providing justification.
    Following extensive review and opportunity for additional 
public comment, on February 28, 2006, the ICANN board of 
directors by a nine to five vote weighed the favors involving 
the continued conflict with VeriSign and the lawsuits with 
VeriSign against the proposed terms and voted in favor of 
settlement.
    Subsequently, ICANN submitted the .com registry agreement, 
the only part of the settlement process that the Department of 
Commerce is subject to review, and we await the result of the 
Department of Commerce's review. The agreements between ICANN 
and VeriSign are likely to facilitate a more secure and stable 
.com registry and Internet.
    In the long run a structure to support VeriSign's business 
and to encourage and provide incentives for VeriSign to invest 
in the stability and security of the .com registry is likely to 
be a much better choice than requiring them to cut cost for the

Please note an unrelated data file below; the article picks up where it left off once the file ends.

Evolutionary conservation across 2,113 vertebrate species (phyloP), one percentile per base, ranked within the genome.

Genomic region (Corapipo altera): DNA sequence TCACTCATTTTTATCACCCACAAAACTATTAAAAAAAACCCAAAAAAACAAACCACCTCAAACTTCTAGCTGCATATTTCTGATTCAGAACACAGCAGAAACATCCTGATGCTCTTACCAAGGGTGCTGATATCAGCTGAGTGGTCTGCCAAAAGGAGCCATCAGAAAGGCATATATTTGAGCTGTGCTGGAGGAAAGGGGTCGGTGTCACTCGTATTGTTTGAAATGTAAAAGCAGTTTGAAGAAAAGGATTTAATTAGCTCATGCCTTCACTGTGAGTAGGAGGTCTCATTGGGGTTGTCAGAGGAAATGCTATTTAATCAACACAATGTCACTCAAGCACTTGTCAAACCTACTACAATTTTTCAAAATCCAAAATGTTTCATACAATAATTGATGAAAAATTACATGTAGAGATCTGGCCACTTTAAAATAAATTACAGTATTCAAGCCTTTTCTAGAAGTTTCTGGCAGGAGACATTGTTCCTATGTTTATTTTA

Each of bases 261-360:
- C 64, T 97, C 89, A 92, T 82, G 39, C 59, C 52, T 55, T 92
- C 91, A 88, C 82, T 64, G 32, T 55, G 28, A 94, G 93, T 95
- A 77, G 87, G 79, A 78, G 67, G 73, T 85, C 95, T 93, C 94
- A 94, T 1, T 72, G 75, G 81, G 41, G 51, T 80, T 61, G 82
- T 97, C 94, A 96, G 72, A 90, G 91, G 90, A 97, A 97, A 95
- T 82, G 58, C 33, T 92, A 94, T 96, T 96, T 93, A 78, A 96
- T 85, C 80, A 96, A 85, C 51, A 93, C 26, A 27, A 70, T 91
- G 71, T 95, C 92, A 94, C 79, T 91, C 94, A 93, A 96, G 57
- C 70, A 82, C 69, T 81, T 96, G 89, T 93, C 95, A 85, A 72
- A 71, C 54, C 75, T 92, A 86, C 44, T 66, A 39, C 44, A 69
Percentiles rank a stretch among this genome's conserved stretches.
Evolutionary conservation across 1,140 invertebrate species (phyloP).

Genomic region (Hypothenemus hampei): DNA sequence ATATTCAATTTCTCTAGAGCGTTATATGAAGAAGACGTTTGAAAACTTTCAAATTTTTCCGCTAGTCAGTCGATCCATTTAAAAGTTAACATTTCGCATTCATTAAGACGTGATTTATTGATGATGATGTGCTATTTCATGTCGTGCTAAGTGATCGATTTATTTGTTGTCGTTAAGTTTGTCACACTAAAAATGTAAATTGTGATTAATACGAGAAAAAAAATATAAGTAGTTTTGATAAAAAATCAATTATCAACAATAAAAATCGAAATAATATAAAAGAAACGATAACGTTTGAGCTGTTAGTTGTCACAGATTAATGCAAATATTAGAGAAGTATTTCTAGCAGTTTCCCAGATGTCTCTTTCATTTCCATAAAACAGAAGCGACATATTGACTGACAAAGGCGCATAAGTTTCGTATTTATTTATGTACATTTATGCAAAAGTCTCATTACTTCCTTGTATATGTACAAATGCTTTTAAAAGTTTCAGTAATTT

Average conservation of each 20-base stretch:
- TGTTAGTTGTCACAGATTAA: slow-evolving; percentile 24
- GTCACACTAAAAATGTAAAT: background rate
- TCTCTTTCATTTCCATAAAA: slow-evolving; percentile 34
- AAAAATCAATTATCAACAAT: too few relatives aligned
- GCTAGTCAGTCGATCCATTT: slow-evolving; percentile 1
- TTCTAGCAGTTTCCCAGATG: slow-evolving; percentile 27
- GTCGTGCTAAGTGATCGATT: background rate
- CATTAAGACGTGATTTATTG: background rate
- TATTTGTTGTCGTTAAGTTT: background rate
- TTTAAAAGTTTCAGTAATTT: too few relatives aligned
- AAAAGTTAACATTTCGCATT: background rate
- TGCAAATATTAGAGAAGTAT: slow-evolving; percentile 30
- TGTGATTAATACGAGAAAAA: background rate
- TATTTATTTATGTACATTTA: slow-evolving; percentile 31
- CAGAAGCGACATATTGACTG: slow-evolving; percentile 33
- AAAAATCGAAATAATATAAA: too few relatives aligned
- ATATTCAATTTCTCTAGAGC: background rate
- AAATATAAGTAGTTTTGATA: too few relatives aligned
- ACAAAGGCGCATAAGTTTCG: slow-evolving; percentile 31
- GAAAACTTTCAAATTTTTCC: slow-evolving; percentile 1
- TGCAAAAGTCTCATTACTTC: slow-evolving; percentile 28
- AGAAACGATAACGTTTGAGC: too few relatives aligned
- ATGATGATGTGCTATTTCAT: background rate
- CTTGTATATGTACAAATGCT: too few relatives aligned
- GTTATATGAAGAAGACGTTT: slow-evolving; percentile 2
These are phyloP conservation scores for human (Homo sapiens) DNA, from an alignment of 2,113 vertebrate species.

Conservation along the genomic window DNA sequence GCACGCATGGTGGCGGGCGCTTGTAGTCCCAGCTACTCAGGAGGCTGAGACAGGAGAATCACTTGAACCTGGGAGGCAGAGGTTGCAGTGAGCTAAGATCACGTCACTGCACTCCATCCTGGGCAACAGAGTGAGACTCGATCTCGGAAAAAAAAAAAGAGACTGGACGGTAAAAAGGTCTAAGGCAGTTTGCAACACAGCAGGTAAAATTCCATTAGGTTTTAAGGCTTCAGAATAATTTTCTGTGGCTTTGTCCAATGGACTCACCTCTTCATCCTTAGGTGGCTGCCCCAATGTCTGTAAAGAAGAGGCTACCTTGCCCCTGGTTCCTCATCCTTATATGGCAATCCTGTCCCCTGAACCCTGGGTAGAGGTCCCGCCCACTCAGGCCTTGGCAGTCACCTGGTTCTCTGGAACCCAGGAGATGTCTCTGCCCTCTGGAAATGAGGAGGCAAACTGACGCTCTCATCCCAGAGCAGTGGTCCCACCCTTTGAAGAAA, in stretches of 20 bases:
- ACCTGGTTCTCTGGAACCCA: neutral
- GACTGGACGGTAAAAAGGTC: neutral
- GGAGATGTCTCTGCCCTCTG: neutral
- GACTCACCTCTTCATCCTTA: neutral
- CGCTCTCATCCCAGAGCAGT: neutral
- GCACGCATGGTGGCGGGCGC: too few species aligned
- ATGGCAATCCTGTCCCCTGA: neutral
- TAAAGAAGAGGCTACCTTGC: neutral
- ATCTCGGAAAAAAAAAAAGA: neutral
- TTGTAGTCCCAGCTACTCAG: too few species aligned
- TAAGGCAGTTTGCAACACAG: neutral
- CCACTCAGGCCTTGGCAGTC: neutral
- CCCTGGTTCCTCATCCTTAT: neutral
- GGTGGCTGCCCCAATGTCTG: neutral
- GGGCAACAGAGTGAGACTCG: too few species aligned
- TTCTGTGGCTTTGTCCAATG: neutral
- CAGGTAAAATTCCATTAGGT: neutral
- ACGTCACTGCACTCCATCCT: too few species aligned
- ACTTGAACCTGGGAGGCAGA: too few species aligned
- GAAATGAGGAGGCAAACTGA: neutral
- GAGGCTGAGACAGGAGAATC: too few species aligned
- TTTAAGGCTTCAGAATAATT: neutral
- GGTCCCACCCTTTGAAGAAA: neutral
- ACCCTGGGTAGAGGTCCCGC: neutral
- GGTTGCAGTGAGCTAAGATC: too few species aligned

benefit of a few parties.
    In conclusion, Mr. Chairman, ICANN supports the small 
business community through its actions. Due to the Universal 
DNS resolvability secured and coordinated by ICANN, the 
Internet works in the same way for every user of the Internet. 
ICANN remains committed to the stewardship of a stable and 
globally interoperable Internet and is committed to fostering 
competition in the domain name marketplace. Through private 
agreements ICANN has acted to enhance competition in the 
registry and registrar industry without undermining ICANN's 
commitment to the overall stability and security of the 
Internet.
    [Mr. Jeffrey's testimony may be found in the appendix.]
    Chairman Bartlett. Thank you very much.
    Our third witness is the Honorable Richard White.